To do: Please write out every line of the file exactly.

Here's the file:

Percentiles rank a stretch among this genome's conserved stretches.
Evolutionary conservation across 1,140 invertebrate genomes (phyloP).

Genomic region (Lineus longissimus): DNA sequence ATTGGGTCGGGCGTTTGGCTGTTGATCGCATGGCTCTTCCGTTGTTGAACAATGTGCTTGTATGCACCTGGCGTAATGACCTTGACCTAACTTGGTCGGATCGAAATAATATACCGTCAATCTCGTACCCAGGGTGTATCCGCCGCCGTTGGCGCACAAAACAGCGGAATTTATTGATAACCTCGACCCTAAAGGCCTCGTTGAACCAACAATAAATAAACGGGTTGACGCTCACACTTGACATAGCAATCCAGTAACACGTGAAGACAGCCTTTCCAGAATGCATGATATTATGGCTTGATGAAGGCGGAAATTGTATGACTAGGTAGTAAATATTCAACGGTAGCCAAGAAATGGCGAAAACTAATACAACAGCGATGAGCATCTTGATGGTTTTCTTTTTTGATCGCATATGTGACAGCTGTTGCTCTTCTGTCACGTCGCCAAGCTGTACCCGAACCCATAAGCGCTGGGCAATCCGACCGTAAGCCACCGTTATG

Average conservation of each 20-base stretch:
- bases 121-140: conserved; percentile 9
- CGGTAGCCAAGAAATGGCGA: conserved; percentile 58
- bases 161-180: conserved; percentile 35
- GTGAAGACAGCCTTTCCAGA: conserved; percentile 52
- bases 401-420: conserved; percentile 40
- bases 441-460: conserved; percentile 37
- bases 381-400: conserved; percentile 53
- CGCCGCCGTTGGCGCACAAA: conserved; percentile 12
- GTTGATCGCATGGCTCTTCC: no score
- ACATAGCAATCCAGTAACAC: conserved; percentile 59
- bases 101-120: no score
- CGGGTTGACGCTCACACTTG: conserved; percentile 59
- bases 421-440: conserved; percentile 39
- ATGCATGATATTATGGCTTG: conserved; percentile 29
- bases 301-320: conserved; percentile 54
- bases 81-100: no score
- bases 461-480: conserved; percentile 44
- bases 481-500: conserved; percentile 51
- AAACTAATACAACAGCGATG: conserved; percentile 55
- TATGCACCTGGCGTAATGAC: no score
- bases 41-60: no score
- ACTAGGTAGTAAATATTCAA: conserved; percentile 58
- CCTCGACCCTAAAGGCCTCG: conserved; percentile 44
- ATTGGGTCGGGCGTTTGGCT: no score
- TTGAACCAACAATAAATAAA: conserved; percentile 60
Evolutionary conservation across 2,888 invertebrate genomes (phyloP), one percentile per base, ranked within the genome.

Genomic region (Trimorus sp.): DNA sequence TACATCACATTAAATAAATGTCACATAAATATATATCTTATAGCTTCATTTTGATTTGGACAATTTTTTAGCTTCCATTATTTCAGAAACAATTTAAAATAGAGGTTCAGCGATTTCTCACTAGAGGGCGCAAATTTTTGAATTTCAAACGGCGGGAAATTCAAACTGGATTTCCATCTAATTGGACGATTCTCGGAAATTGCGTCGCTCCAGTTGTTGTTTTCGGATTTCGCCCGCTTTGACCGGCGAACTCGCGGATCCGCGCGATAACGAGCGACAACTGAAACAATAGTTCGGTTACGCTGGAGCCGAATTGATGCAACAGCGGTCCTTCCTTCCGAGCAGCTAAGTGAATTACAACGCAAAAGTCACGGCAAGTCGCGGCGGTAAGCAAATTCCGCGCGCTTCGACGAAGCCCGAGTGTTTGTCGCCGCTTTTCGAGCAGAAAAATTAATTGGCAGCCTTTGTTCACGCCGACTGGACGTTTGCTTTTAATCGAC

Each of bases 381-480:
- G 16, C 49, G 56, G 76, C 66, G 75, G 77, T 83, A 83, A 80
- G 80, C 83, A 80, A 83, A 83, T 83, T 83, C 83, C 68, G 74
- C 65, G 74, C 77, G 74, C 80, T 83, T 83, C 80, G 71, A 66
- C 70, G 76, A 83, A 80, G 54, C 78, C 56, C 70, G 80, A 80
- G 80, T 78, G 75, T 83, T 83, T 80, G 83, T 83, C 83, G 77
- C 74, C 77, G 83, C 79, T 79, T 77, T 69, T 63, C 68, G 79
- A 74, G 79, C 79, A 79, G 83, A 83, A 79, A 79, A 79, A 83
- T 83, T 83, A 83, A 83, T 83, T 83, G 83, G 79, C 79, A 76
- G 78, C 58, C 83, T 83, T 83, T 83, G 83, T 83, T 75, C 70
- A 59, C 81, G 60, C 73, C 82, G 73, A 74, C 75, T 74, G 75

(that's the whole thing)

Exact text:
Percentiles rank a stretch among this genome's conserved stretches.
Evolutionary conservation across 1,140 invertebrate genomes (phyloP).

Genomic region (Lineus longissimus): DNA sequence ATTGGGTCGGGCGTTTGGCTGTTGATCGCATGGCTCTTCCGTTGTTGAACAATGTGCTTGTATGCACCTGGCGTAATGACCTTGACCTAACTTGGTCGGATCGAAATAATATACCGTCAATCTCGTACCCAGGGTGTATCCGCCGCCGTTGGCGCACAAAACAGCGGAATTTATTGATAACCTCGACCCTAAAGGCCTCGTTGAACCAACAATAAATAAACGGGTTGACGCTCACACTTGACATAGCAATCCAGTAACACGTGAAGACAGCCTTTCCAGAATGCATGATATTATGGCTTGATGAAGGCGGAAATTGTATGACTAGGTAGTAAATATTCAACGGTAGCCAAGAAATGGCGAAAACTAATACAACAGCGATGAGCATCTTGATGGTTTTCTTTTTTGATCGCATATGTGACAGCTGTTGCTCTTCTGTCACGTCGCCAAGCTGTACCCGAACCCATAAGCGCTGGGCAATCCGACCGTAAGCCACCGTTATG

Average conservation of each 20-base stretch:
- bases 121-140: conserved; percentile 9
- CGGTAGCCAAGAAATGGCGA: conserved; percentile 58
- bases 161-180: conserved; percentile 35
- GTGAAGACAGCCTTTCCAGA: conserved; percentile 52
- bases 401-420: conserved; percentile 40
- bases 441-460: conserved; percentile 37
- bases 381-400: conserved; percentile 53
- CGCCGCCGTTGGCGCACAAA: conserved; percentile 12
- GTTGATCGCATGGCTCTTCC: no score
- ACATAGCAATCCAGTAACAC: conserved; percentile 59
- bases 101-120: no score
- CGGGTTGACGCTCACACTTG: conserved; percentile 59
- bases 421-440: conserved; percentile 39
- ATGCATGATATTATGGCTTG: conserved; percentile 29
- bases 301-320: conserved; percentile 54
- bases 81-100: no score
- bases 461-480: conserved; percentile 44
- bases 481-500: conserved; percentile 51
- AAACTAATACAACAGCGATG: conserved; percentile 55
- TATGCACCTGGCGTAATGAC: no score
- bases 41-60: no score
- ACTAGGTAGTAAATATTCAA: conserved; percentile 58
- CCTCGACCCTAAAGGCCTCG: conserved; percentile 44
- ATTGGGTCGGGCGTTTGGCT: no score
- TTGAACCAACAATAAATAAA: conserved; percentile 60
Evolutionary conservation across 2,888 invertebrate genomes (phyloP), one percentile per base, ranked within the genome.

Genomic region (Trimorus sp.): DNA sequence TACATCACATTAAATAAATGTCACATAAATATATATCTTATAGCTTCATTTTGATTTGGACAATTTTTTAGCTTCCATTATTTCAGAAACAATTTAAAATAGAGGTTCAGCGATTTCTCACTAGAGGGCGCAAATTTTTGAATTTCAAACGGCGGGAAATTCAAACTGGATTTCCATCTAATTGGACGATTCTCGGAAATTGCGTCGCTCCAGTTGTTGTTTTCGGATTTCGCCCGCTTTGACCGGCGAACTCGCGGATCCGCGCGATAACGAGCGACAACTGAAACAATAGTTCGGTTACGCTGGAGCCGAATTGATGCAACAGCGGTCCTTCCTTCCGAGCAGCTAAGTGAATTACAACGCAAAAGTCACGGCAAGTCGCGGCGGTAAGCAAATTCCGCGCGCTTCGACGAAGCCCGAGTGTTTGTCGCCGCTTTTCGAGCAGAAAAATTAATTGGCAGCCTTTGTTCACGCCGACTGGACGTTTGCTTTTAATCGAC

Each of bases 381-480:
- G 16, C 49, G 56, G 76, C 66, G 75, G 77, T 83, A 83, A 80
- G 80, C 83, A 80, A 83, A 83, T 83, T 83, C 83, C 68, G 74
- C 65, G 74, C 77, G 74, C 80, T 83, T 83, C 80, G 71, A 66
- C 70, G 76, A 83, A 80, G 54, C 78, C 56, C 70, G 80, A 80
- G 80, T 78, G 75, T 83, T 83, T 80, G 83, T 83, C 83, G 77
- C 74, C 77, G 83, C 79, T 79, T 77, T 69, T 63, C 68, G 79
- A 74, G 79, C 79, A 79, G 83, A 83, A 79, A 79, A 79, A 83
- T 83, T 83, A 83, A 83, T 83, T 83, G 83, G 79, C 79, A 76
- G 78, C 58, C 83, T 83, T 83, T 83, G 83, T 83, T 75, C 70
- A 59, C 81, G 60, C 73, C 82, G 73, A 74, C 75, T 74, G 75